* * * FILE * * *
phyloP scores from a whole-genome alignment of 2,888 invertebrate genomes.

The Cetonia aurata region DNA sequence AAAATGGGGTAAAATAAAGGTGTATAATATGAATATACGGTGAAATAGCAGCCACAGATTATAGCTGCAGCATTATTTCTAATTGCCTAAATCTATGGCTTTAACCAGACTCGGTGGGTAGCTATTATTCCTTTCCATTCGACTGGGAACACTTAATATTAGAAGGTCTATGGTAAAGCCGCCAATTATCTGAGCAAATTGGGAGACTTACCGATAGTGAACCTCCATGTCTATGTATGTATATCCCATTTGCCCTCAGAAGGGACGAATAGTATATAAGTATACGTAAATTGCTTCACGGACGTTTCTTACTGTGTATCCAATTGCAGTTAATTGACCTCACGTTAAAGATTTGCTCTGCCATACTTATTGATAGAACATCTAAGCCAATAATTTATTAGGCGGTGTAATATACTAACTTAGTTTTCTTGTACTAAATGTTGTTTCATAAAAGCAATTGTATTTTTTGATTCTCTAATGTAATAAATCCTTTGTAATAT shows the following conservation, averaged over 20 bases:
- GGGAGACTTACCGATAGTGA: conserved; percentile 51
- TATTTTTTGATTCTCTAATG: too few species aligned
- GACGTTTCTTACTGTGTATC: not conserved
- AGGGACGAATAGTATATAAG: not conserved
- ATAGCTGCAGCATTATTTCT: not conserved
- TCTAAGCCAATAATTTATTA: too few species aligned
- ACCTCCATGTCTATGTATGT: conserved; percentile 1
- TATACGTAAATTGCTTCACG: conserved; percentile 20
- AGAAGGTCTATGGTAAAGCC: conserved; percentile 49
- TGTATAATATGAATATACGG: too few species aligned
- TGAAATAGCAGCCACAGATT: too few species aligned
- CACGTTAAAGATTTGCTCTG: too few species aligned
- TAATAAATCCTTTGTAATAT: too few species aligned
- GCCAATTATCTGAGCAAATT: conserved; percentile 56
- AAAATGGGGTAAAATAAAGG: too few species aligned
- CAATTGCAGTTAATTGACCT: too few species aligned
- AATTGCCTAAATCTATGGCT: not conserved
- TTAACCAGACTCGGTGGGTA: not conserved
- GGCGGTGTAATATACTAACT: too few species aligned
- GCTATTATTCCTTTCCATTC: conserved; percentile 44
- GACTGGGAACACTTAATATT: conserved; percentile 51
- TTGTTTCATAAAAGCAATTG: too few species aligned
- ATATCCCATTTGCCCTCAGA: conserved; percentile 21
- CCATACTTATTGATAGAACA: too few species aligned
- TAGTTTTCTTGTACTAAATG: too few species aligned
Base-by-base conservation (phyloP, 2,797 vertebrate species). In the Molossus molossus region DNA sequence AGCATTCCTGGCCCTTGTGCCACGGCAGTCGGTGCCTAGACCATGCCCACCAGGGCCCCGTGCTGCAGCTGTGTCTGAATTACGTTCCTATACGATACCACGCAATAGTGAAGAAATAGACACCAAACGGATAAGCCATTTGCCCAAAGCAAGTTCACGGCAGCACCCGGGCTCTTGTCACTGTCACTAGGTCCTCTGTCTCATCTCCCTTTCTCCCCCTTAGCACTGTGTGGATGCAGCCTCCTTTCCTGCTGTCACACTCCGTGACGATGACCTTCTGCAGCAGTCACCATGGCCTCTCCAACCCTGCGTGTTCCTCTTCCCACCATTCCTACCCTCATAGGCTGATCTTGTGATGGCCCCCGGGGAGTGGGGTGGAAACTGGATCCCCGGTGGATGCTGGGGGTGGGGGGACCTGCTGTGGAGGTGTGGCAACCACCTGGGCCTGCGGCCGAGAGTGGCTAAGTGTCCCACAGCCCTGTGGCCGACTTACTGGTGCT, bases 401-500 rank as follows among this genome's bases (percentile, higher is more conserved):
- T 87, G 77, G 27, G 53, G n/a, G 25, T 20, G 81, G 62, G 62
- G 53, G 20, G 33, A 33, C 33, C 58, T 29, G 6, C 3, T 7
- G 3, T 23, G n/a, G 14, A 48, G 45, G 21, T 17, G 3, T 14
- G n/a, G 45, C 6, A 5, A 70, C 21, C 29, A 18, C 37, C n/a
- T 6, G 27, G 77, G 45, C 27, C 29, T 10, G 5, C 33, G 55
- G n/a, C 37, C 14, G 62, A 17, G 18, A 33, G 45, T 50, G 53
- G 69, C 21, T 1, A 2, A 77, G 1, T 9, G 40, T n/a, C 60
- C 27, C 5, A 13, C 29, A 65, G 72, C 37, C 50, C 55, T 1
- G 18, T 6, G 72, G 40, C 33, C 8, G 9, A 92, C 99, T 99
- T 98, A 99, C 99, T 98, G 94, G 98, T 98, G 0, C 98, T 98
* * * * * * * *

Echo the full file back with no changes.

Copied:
phyloP scores from a whole-genome alignment of 2,888 invertebrate genomes.

The Cetonia aurata region DNA sequence AAAATGGGGTAAAATAAAGGTGTATAATATGAATATACGGTGAAATAGCAGCCACAGATTATAGCTGCAGCATTATTTCTAATTGCCTAAATCTATGGCTTTAACCAGACTCGGTGGGTAGCTATTATTCCTTTCCATTCGACTGGGAACACTTAATATTAGAAGGTCTATGGTAAAGCCGCCAATTATCTGAGCAAATTGGGAGACTTACCGATAGTGAACCTCCATGTCTATGTATGTATATCCCATTTGCCCTCAGAAGGGACGAATAGTATATAAGTATACGTAAATTGCTTCACGGACGTTTCTTACTGTGTATCCAATTGCAGTTAATTGACCTCACGTTAAAGATTTGCTCTGCCATACTTATTGATAGAACATCTAAGCCAATAATTTATTAGGCGGTGTAATATACTAACTTAGTTTTCTTGTACTAAATGTTGTTTCATAAAAGCAATTGTATTTTTTGATTCTCTAATGTAATAAATCCTTTGTAATAT shows the following conservation, averaged over 20 bases:
- GGGAGACTTACCGATAGTGA: conserved; percentile 51
- TATTTTTTGATTCTCTAATG: too few species aligned
- GACGTTTCTTACTGTGTATC: not conserved
- AGGGACGAATAGTATATAAG: not conserved
- ATAGCTGCAGCATTATTTCT: not conserved
- TCTAAGCCAATAATTTATTA: too few species aligned
- ACCTCCATGTCTATGTATGT: conserved; percentile 1
- TATACGTAAATTGCTTCACG: conserved; percentile 20
- AGAAGGTCTATGGTAAAGCC: conserved; percentile 49
- TGTATAATATGAATATACGG: too few species aligned
- TGAAATAGCAGCCACAGATT: too few species aligned
- CACGTTAAAGATTTGCTCTG: too few species aligned
- TAATAAATCCTTTGTAATAT: too few species aligned
- GCCAATTATCTGAGCAAATT: conserved; percentile 56
- AAAATGGGGTAAAATAAAGG: too few species aligned
- CAATTGCAGTTAATTGACCT: too few species aligned
- AATTGCCTAAATCTATGGCT: not conserved
- TTAACCAGACTCGGTGGGTA: not conserved
- GGCGGTGTAATATACTAACT: too few species aligned
- GCTATTATTCCTTTCCATTC: conserved; percentile 44
- GACTGGGAACACTTAATATT: conserved; percentile 51
- TTGTTTCATAAAAGCAATTG: too few species aligned
- ATATCCCATTTGCCCTCAGA: conserved; percentile 21
- CCATACTTATTGATAGAACA: too few species aligned
- TAGTTTTCTTGTACTAAATG: too few species aligned
Base-by-base conservation (phyloP, 2,797 vertebrate species). In the Molossus molossus region DNA sequence AGCATTCCTGGCCCTTGTGCCACGGCAGTCGGTGCCTAGACCATGCCCACCAGGGCCCCGTGCTGCAGCTGTGTCTGAATTACGTTCCTATACGATACCACGCAATAGTGAAGAAATAGACACCAAACGGATAAGCCATTTGCCCAAAGCAAGTTCACGGCAGCACCCGGGCTCTTGTCACTGTCACTAGGTCCTCTGTCTCATCTCCCTTTCTCCCCCTTAGCACTGTGTGGATGCAGCCTCCTTTCCTGCTGTCACACTCCGTGACGATGACCTTCTGCAGCAGTCACCATGGCCTCTCCAACCCTGCGTGTTCCTCTTCCCACCATTCCTACCCTCATAGGCTGATCTTGTGATGGCCCCCGGGGAGTGGGGTGGAAACTGGATCCCCGGTGGATGCTGGGGGTGGGGGGACCTGCTGTGGAGGTGTGGCAACCACCTGGGCCTGCGGCCGAGAGTGGCTAAGTGTCCCACAGCCCTGTGGCCGACTTACTGGTGCT, bases 401-500 rank as follows among this genome's bases (percentile, higher is more conserved):
- T 87, G 77, G 27, G 53, G n/a, G 25, T 20, G 81, G 62, G 62
- G 53, G 20, G 33, A 33, C 33, C 58, T 29, G 6, C 3, T 7
- G 3, T 23, G n/a, G 14, A 48, G 45, G 21, T 17, G 3, T 14
- G n/a, G 45, C 6, A 5, A 70, C 21, C 29, A 18, C 37, C n/a
- T 6, G 27, G 77, G 45, C 27, C 29, T 10, G 5, C 33, G 55
- G n/a, C 37, C 14, G 62, A 17, G 18, A 33, G 45, T 50, G 53
- G 69, C 21, T 1, A 2, A 77, G 1, T 9, G 40, T n/a, C 60
- C 27, C 5, A 13, C 29, A 65, G 72, C 37, C 50, C 55, T 1
- G 18, T 6, G 72, G 40, C 33, C 8, G 9, A 92, C 99, T 99
- T 98, A 99, C 99, T 98, G 94, G 98, T 98, G 0, C 98, T 98